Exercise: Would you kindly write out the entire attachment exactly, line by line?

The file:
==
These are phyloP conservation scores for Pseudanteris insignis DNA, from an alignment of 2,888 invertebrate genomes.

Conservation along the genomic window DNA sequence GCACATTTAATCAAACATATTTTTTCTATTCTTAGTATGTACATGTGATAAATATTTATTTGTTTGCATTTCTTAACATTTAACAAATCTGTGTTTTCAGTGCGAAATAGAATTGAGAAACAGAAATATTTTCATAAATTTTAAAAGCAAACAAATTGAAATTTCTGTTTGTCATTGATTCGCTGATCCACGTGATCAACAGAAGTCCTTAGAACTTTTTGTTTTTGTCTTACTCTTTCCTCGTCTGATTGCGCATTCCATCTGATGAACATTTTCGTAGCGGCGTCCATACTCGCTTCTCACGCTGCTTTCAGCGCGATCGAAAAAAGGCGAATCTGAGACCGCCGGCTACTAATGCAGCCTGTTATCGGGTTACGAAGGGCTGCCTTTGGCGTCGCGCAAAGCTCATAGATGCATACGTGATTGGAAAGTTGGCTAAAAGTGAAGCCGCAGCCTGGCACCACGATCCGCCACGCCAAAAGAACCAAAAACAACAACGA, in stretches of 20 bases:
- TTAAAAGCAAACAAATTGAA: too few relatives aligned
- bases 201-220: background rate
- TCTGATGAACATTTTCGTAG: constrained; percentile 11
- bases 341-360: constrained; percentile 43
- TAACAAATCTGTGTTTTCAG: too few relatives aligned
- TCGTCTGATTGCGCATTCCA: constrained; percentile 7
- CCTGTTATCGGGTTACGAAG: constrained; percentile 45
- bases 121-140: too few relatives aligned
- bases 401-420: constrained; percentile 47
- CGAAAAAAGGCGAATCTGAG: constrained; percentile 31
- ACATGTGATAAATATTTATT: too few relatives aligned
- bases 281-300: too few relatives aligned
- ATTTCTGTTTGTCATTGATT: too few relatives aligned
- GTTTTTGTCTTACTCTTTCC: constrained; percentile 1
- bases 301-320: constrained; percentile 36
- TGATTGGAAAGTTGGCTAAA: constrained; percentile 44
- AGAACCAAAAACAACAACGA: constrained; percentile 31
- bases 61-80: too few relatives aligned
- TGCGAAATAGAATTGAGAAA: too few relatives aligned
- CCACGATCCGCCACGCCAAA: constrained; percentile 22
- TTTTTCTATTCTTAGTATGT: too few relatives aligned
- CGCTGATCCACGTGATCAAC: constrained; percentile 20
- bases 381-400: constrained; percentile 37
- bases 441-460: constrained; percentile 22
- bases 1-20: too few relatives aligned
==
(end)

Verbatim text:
These are phyloP conservation scores for Pseudanteris insignis DNA, from an alignment of 2,888 invertebrate genomes.

Conservation along the genomic window DNA sequence GCACATTTAATCAAACATATTTTTTCTATTCTTAGTATGTACATGTGATAAATATTTATTTGTTTGCATTTCTTAACATTTAACAAATCTGTGTTTTCAGTGCGAAATAGAATTGAGAAACAGAAATATTTTCATAAATTTTAAAAGCAAACAAATTGAAATTTCTGTTTGTCATTGATTCGCTGATCCACGTGATCAACAGAAGTCCTTAGAACTTTTTGTTTTTGTCTTACTCTTTCCTCGTCTGATTGCGCATTCCATCTGATGAACATTTTCGTAGCGGCGTCCATACTCGCTTCTCACGCTGCTTTCAGCGCGATCGAAAAAAGGCGAATCTGAGACCGCCGGCTACTAATGCAGCCTGTTATCGGGTTACGAAGGGCTGCCTTTGGCGTCGCGCAAAGCTCATAGATGCATACGTGATTGGAAAGTTGGCTAAAAGTGAAGCCGCAGCCTGGCACCACGATCCGCCACGCCAAAAGAACCAAAAACAACAACGA, in stretches of 20 bases:
- TTAAAAGCAAACAAATTGAA: too few relatives aligned
- bases 201-220: background rate
- TCTGATGAACATTTTCGTAG: constrained; percentile 11
- bases 341-360: constrained; percentile 43
- TAACAAATCTGTGTTTTCAG: too few relatives aligned
- TCGTCTGATTGCGCATTCCA: constrained; percentile 7
- CCTGTTATCGGGTTACGAAG: constrained; percentile 45
- bases 121-140: too few relatives aligned
- bases 401-420: constrained; percentile 47
- CGAAAAAAGGCGAATCTGAG: constrained; percentile 31
- ACATGTGATAAATATTTATT: too few relatives aligned
- bases 281-300: too few relatives aligned
- ATTTCTGTTTGTCATTGATT: too few relatives aligned
- GTTTTTGTCTTACTCTTTCC: constrained; percentile 1
- bases 301-320: constrained; percentile 36
- TGATTGGAAAGTTGGCTAAA: constrained; percentile 44
- AGAACCAAAAACAACAACGA: constrained; percentile 31
- bases 61-80: too few relatives aligned
- TGCGAAATAGAATTGAGAAA: too few relatives aligned
- CCACGATCCGCCACGCCAAA: constrained; percentile 22
- TTTTTCTATTCTTAGTATGT: too few relatives aligned
- CGCTGATCCACGTGATCAAC: constrained; percentile 20
- bases 381-400: constrained; percentile 37
- bases 441-460: constrained; percentile 22
- bases 1-20: too few relatives aligned